You all read about The Storm that swept up the East Coast a few days ago. Yes, it did strike Stratheden. It began about 1:00 in the afternoon and finally departed in the pre-sunrise hours of the next morning. It was forecast very plainly - and accurately - to accumulate a foot or more here (by comparison, Charlottesville, VA, received 24 inches).
Now since most of our readers are city folk, I'll explain something about clearing a 1,000+ foot driveway in hilly terrain in and out a of dense forest. When winter first shows her white head, the prudent diesel tractor owner pours an additive (I use "Seafoam") into the fuel tank. Diesel conceals like jelly at not-very-cold temperatures and is impossible to start an engine in this condition' once it happens, it is hard to remediate. The additive prevents this effect and also keeps the fuel fresh over an extended period of time. Next, you probably have to take the bush-hog off and put the blade on... the blade can be raised or lowered and the skew angle changed from a right angle to the direction of travel to perhaps 60 degrees or more.
Snow is quite variable and this particular snow was dry but packed, meaning that is is dense. Our Ford 1710 tractor is a moderate size of tractor and cannot pull a huge load, even though it is four-wheel drive, when the tires cannot achieve traction. In deep, fresh snow, the tires can get excellent traction but once driven over or diminished to a thinner layer of snow, the tires may not get any purchase. Additionally, when pulling a load of heavy snow, because the blade is set at an angle, the blade wants to push the tractor front end in the opposite direction.
So, trying to pull too much snow, except on the first pass, will throw the front end off the road and the tires, if they start to spin, will destroy the beautiful road bed that you have struggled to maintain over the years. What is 'too much snow'? For our tractor and blade combination, perhaps six or seven inches. Mr. Fuzzy figured that given the forecast, he should pre-plow that evening when the depth was only five inches or thereabouts. The temperature was steady at 22F with a light wind. The snow readily yielded to the blade. I was very confident and went down the road to Charles' house with the blade. It did not take long and so there was time to clean out Sally's quarter mile or so drive. The wind had increased and the snowfall was now so hard that I could hardly see; time to turn homeward.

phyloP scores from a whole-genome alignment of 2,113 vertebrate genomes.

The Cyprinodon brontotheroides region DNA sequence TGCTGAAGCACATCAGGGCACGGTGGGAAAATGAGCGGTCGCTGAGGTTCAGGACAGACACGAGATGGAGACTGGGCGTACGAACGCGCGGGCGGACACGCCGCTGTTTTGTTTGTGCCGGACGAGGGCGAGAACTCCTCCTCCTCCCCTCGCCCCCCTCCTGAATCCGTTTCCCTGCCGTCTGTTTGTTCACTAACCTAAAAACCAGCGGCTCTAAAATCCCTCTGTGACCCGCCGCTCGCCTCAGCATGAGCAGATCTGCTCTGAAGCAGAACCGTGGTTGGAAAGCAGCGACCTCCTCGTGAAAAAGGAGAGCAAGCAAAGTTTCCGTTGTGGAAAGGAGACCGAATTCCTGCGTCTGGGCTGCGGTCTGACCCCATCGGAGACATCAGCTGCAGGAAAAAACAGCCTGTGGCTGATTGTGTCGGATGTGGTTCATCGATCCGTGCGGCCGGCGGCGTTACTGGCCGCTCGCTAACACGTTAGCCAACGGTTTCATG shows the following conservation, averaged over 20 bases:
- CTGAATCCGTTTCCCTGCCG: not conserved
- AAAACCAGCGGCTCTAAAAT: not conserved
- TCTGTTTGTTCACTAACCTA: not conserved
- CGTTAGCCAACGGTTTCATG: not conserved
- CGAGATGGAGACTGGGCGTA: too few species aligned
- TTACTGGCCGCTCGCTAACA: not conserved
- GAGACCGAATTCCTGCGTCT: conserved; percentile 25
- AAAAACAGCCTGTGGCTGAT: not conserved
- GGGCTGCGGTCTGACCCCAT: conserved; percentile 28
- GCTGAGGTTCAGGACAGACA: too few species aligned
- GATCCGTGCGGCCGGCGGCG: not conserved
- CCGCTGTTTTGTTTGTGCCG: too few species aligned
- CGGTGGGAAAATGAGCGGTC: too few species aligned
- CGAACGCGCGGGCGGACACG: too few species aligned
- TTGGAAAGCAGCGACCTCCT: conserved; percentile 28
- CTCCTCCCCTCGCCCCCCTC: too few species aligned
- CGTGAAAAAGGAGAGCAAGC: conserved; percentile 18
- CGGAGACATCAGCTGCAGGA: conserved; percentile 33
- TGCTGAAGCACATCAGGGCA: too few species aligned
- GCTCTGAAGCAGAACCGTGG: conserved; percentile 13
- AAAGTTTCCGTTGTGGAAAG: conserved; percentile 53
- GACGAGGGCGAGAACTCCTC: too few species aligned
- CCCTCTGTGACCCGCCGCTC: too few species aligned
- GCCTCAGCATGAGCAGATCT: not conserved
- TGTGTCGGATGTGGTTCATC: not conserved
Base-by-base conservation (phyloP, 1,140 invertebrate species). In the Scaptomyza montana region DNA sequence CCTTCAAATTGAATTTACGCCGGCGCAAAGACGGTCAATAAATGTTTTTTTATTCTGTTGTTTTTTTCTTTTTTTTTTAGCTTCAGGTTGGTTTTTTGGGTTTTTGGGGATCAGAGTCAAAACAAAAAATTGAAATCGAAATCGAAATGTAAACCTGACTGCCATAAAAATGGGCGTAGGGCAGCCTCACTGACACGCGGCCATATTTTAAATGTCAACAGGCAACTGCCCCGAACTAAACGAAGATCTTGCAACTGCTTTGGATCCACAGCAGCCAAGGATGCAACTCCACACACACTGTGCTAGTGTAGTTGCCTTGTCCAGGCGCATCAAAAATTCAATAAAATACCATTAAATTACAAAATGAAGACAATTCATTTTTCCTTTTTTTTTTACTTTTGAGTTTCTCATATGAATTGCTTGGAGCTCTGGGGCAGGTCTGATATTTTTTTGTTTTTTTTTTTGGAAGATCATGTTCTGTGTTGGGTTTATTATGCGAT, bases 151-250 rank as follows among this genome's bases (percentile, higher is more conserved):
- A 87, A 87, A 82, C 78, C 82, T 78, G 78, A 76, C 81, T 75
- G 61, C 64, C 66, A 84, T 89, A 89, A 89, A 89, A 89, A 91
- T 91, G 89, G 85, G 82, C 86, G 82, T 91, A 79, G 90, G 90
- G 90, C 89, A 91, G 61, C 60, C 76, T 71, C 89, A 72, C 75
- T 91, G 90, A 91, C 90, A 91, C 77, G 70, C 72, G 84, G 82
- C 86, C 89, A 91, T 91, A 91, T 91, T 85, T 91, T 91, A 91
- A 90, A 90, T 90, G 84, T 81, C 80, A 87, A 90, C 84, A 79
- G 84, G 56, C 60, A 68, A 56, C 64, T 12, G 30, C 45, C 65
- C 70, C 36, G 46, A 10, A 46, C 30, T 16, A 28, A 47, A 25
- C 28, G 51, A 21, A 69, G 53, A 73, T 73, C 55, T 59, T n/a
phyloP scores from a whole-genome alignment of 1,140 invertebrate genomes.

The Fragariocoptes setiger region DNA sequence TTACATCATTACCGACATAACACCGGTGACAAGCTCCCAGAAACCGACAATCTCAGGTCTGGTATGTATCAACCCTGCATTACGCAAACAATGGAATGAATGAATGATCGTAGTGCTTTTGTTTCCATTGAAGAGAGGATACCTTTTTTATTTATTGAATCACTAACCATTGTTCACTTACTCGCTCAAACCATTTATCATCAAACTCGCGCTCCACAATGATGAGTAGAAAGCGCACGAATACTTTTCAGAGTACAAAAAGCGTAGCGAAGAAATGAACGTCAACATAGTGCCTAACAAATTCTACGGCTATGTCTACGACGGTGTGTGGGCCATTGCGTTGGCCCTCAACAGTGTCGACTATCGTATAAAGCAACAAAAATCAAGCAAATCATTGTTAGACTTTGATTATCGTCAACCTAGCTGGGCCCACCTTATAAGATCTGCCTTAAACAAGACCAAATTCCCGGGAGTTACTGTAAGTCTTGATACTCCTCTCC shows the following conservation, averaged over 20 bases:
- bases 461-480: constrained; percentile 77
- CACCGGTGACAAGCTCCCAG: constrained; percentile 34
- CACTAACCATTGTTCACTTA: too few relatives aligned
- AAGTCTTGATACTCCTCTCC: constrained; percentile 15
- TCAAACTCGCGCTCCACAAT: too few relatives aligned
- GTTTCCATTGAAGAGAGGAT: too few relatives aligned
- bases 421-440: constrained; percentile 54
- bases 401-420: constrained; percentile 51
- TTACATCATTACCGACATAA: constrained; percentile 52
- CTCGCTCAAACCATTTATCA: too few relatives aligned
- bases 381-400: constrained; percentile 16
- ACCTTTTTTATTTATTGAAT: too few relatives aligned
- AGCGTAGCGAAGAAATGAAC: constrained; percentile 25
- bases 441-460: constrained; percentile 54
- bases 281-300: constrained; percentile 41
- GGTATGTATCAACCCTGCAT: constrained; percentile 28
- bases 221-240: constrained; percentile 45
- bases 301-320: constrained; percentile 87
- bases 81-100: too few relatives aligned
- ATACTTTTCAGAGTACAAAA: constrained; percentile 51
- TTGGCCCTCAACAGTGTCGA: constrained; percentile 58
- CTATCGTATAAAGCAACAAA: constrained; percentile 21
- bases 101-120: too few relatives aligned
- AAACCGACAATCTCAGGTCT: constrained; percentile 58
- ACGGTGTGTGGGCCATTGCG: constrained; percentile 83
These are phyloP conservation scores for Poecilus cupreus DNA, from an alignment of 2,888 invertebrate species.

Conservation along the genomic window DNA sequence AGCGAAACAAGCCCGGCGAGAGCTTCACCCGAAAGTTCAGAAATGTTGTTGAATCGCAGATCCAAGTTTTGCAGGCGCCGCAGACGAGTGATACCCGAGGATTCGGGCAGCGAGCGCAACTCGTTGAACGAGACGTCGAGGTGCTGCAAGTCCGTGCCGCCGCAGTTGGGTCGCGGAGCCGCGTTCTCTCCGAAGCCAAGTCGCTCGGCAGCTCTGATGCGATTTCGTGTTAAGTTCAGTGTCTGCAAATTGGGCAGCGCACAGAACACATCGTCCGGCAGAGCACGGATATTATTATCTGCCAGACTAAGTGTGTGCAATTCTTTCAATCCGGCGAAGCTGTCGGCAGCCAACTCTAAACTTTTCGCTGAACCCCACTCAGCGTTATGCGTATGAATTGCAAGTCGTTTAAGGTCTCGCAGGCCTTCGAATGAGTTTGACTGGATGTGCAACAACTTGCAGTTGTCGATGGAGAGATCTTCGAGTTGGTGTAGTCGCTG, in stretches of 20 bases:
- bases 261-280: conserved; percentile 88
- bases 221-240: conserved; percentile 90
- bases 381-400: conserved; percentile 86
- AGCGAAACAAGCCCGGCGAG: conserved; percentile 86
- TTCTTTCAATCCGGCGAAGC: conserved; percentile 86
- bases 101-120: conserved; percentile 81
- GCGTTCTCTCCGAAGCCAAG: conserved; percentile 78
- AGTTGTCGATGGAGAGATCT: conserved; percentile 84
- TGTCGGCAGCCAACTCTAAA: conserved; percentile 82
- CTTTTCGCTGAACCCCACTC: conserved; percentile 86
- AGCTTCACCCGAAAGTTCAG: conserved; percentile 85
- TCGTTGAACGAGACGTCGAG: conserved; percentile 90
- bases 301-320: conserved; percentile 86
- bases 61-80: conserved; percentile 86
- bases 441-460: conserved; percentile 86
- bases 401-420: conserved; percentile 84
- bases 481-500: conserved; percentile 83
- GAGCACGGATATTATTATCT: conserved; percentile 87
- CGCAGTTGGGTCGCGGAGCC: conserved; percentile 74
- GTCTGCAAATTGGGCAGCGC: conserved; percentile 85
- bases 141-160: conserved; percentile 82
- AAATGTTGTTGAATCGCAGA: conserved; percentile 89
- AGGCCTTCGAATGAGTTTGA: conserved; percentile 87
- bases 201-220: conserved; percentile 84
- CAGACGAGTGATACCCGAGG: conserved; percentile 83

Now, at this point, dear reader, Mr. Fuzzy will admit to two very serious errors. When he left the house, he had in mind to clear his own drive - and thought he would return to the house in thirty minutes or so. With that assumption in mind, he donned a Scots bonnet on his head and wore old, tattered, torn, blue jeans. They would have been just adequate to keep him warm along with a good quality coat and fingerless gloves. As it happened, given the extended goals, he was outside in the dark snow storm for more than two hours. By the time he neared home, he couldn't feel his fingers or head - and the paper thin jeans were wet and verging on frozen to his thighs. It became a race against time through the now white-out conditions to reach warmth. He was so cold that it required almost ten minutes under a hot shower before his head could sense either water or warm. A VERY bad mistake in terms of clothing. He was lucky.
The next morning, a disconcerted Mr. Fuzzy looked out the window and saw, or maybe should say, DID NOT see the driveway. The additional snow piled on deeply, the pre-clear the night before was almost worthless. Sigh. Snow depth was about a foot, far too deep to move with a single pass of the blade.
It took more than half a dozen passes to skim off the top six inches or so, then the next four inches or so and then a carefully monitored skimming just about the gravel surface. Mr. Fuzzy made a serious tactical error in the first passes (in each direction) by only opening a path about six feet wide. When making the next pass, the snow being moved had no place to go because of the marginal pile from the first pass. Next time I know to make an initial pass at least three feet wider than the final path.
The temperature has been most pleasant the last few days; it rose to an unexpected 47F today which melted much of the driveway completely clear down to the gravel bed. The snow has compacted and is now less than eight inches deep in most places but the way it sparkles in the sun it gorgeous.
The image below was taken at sunrise.